During the Advanced Intensive, John gave an instruction to melt the cervical vertebrae into the throat that somehow I had never heard before (I’m sure he had said it, but I hadn’t heard it because I wasn’t really listening at that level). It completely revolutionized my practice and experience of power in the throat cakra. It was the missing link for me in the way the principles of the neck work, whereas without it the throat and neck would either harden (blocking transmission) or be too weak (not being able to stand tall and make your voice heard). It’s amazing how just aligning the neck in this way will actually open up the power of speech and communication; I’ve even found that my voice has become more resonant.


  • Open to Grace: This first principle really has two components. The first is to expand on the inside (we often call it “inner body bright”), and this expansion happens from a deep remembrance of our truest nature as one of light. In the neck, the sides of the neck lengthen, including the front and the back of the neck, all the way up through the dome of the palate. The second component — and this was the key piece I hadn’t been practicing in the neck — is that the outer form softens and settles. In the upper back, we refer to this as “melting the heart.” In the neck, the cervical vertebrae melt into the body as well. To feel this, John had us do a simple exercise. Stand in tadasana and bring one hand to the front of your throat. Then expand with light inside, opening and lengthening the torso all the way through the neck. The natural curve of the neck is lordotic, which means that from the perspective of the back body, the spine moves in, while from the perspective of the front body, the throat will bulge out. So when the outer body softens, release the cervical vertebrae forward into the throat, filling out the front of the neck where you palm is. This is a neutral starting place for the neck.
  • Muscle Energy: In the upper body, Muscle Energy draws the upper arm bones back into the shoulder sockets and hugs the shoulder blades flat on the back. It also has an effect on the neck. To tone Muscle Energy in the neck, slide the top of the throat back, without tucking the chin, so that the front and back of the neck stay long. The top of the throat is home to the hyoid bone, a floating bone that is connected via various muscles through the core and especially into the digestive system. When the hyoid bone slides back, it draws the neck and head in line over the spine, gently toning the muscles. If you find that the scaline muscles and/or the sternocleidomastoid (SCM) in the front of the neck tighten or bulge out when you do this, go back to the first principle, getting the cervical vertebrae to move into the throat before engaging Muscle Energy. It makes all the difference.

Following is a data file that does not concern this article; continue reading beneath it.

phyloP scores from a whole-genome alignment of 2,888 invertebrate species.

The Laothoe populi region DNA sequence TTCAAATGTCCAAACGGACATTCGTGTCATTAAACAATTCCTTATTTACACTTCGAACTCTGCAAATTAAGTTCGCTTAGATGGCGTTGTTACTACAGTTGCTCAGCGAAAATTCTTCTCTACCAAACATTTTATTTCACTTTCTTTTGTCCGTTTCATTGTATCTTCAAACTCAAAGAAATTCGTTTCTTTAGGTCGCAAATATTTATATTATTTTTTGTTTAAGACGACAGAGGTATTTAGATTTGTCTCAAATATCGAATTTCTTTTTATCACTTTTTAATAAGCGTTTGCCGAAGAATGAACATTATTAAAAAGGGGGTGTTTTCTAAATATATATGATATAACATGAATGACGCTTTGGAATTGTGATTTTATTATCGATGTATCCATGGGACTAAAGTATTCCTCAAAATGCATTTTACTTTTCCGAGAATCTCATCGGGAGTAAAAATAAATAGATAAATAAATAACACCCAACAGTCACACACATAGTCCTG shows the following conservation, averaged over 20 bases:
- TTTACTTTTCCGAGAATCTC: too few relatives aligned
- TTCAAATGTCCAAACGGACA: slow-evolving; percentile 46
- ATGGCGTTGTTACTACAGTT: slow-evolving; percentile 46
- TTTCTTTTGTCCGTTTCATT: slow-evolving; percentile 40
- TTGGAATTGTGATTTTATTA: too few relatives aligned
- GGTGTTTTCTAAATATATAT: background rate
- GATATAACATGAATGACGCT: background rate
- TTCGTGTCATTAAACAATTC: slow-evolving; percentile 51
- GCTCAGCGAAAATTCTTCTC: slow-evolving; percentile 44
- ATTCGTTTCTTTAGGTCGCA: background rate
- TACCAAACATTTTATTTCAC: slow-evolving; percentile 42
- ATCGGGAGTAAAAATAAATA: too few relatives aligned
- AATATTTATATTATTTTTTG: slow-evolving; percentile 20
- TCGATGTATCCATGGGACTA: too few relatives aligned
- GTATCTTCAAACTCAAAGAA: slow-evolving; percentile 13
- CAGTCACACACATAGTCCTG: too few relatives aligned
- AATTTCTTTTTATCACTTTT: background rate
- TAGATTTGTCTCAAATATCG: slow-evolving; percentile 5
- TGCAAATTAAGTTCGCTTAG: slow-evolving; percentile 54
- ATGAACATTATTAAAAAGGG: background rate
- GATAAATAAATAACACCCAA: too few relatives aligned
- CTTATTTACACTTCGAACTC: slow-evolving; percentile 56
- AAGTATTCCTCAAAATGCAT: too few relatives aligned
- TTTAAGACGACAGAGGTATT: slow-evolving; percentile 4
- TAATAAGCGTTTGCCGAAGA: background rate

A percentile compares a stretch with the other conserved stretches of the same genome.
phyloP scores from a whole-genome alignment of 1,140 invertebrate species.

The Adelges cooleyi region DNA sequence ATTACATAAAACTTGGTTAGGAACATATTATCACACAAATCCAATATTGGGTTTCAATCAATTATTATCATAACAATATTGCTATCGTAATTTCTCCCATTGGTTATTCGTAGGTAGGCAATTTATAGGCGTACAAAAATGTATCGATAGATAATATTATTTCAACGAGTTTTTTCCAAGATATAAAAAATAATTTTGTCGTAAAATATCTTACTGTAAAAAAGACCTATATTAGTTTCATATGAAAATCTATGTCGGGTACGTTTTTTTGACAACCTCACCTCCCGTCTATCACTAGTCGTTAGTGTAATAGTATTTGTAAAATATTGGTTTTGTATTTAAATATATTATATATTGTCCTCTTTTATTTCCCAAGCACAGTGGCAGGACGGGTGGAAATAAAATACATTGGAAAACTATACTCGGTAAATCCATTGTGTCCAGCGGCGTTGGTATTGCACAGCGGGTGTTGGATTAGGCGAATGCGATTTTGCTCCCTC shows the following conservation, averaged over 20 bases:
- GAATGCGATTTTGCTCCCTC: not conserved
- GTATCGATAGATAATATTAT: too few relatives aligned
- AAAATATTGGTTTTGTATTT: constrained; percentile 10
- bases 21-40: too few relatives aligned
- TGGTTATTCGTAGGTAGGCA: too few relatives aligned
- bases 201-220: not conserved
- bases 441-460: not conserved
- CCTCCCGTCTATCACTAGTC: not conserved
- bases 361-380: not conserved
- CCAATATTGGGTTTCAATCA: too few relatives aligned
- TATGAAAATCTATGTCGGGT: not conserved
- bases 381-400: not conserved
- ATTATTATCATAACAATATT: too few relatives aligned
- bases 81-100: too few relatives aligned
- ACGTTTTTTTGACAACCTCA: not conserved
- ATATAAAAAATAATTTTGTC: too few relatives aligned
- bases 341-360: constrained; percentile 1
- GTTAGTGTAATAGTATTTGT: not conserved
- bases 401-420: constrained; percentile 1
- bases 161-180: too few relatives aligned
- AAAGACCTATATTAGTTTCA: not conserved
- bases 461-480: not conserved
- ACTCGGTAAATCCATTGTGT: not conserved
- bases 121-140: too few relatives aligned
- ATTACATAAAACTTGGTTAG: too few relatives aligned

• Shoulder Loop: The Shoulder Loop initiates in the soft palate, and tips the head back, drawing the upper back muscles and shoulder blades down and pressing the bottom tips of the shoulder blades forward, thus lifting the front of the chest. Its action creates more of a lordotic curve in the neck. But if the neck/throat aren’t first expanded and toned, trying to engage the Shoulder Loop could result in a shortening of the back of the neck. To feel the Shoulder Loop, work through the first two principles, and then keeping your chin lifted, press back through the back of your skull as if you had a wall behind you. The back of the neck won’t shorten, but you will get a new kind of power in the upper back that draws the muscles of the neck and upper back down and into the heart.
  • Skull Loop: counterbalances the Shoulder Loop. It, too, initiaties in the upper palate and flows back to the base of the occiput, where it then lifts up the back of the skull, thus lengthening the neck. Together with the Shoulder Loop, it ensures that the neck has even curve and extension.
  • Organic Energy: extends from the active focal point out through the core lines of the body, including through the neck and out the top of the head. It creates space between each of the vertebrae in the neck.


  • Tadasana: Stand with your back (and head) to a wall to help feel the place of alignment for your head and neck. Start by expanding from inside out with the breath, lengthening evenly through all sides of the neck. Notice if you tend to have your chin tucked (flat neck) or head tipped back (too much curve) and find the place in the middle (Goldilocks!). Then, keeping the length, allow the cervical vertebrae to melt forward, toward the front of your throat. Take the top of the thorat back and lift your chin to press the tops of your ears back. You’ll feel the back of the neck and upper trapezius muscles engage and draw down. Keeping that, lengthen the back of your skull up the wall.
  • Hands and knees: In all of the positions where the head and neck are horizontal to the floor, you’ll be able to release with gravity into the natural curve of your neck. Extend through the side of the torso and through the sides of the neck, and then as you melt your heart (upper back) into your body, also melt the vertebrae of your neck into your body at the same rate. Notice how the integration that’s created is different than if you just let your head hang, or if you only melt your upper back. This is a place of balance in the throat that will serve an opening of energy through your whole body.